Ofcom research reveals full scale of tablet adoption in the UK

Ofcom, the UK regulator of all communications services (e.g. TV, radio, film etc.) has recently published a report on tablet ownership and usage in UK households and the results, while unsurprising to those accustomed to monitoring the trends of mobile device usage, give some perspective of just how much has changed in the five years since the iPad was launched.

Firstly, there’s the extent to which children have access to not just a shared tablet, but a tablet of their own. Ofcom’s survey of UK households revealed that over one third of UK children aged 5-15 have their own tablet. Tablets are now a part of children’s lives to the same degree desktop computers were in the mid 1990s.

Secondly and more broadly, over 50% of all UK homes now own a tablet device of some kind and a further 21% of all UK households who do not currently own a tablet plan to buy one over the next 12 months. This puts the UK at the forefront of tablet adoption rates around the world, alongside the US market, which showed a similar “over 50%” adoption rate back in 2014.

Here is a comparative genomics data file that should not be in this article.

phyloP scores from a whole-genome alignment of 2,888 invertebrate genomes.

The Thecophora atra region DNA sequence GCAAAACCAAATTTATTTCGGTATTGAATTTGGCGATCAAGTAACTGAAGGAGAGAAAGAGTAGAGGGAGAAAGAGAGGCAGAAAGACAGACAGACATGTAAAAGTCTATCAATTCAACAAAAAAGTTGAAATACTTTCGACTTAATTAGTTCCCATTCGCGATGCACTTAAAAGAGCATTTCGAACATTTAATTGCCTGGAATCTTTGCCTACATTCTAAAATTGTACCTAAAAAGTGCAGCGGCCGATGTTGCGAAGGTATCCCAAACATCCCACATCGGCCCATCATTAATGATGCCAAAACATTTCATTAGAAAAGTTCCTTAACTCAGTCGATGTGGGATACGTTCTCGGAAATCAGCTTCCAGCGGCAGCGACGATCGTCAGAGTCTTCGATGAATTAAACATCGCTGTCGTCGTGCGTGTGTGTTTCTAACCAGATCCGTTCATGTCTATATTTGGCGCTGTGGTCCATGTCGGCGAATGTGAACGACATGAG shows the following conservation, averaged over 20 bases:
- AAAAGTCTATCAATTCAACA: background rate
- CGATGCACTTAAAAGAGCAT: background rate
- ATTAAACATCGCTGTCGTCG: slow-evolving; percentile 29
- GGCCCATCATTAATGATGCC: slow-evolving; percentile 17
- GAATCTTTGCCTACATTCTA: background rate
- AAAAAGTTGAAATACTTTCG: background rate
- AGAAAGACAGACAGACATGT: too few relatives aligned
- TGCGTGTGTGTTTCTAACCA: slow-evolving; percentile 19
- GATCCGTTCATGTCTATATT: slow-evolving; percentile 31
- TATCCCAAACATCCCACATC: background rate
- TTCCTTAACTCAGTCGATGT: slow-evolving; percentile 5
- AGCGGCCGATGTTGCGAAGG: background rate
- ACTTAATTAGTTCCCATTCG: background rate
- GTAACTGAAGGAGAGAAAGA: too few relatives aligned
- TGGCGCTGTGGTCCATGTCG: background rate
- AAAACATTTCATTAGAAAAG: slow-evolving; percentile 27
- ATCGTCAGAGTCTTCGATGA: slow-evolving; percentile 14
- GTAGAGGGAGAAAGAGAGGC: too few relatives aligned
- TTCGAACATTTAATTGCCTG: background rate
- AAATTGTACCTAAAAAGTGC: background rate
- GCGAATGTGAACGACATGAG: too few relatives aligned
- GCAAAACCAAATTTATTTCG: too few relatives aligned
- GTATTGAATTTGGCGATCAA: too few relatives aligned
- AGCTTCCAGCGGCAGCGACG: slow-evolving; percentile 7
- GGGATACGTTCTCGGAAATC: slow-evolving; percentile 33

The biggest takeaway of all of this data is a fairly simple one: Tablets are now a permanent fixture in the “device ecosystem” of modern households. Moreover, children will undoubtedly become accustomed to them in a way their parents, despite heavy usage, will not, because of growing up with them.
Publishers and content creators of all kinds would be well advised to take this change in content consumption patterns into account, how that crucial 5-15 demographic are consuming video and written content will be key to winning them over in the future.

Here’s a link to the Ofcom study.

Leave a Reply

Fill in your details below or click an icon to log in:

WordPress.com Logo

You are commenting using your WordPress.com account. Log Out / Change )

Twitter picture

You are commenting using your Twitter account. Log Out / Change )

Facebook photo

You are commenting using your Facebook account. Log Out / Change )

Google+ photo

You are commenting using your Google+ account. Log Out / Change )

Connecting to %s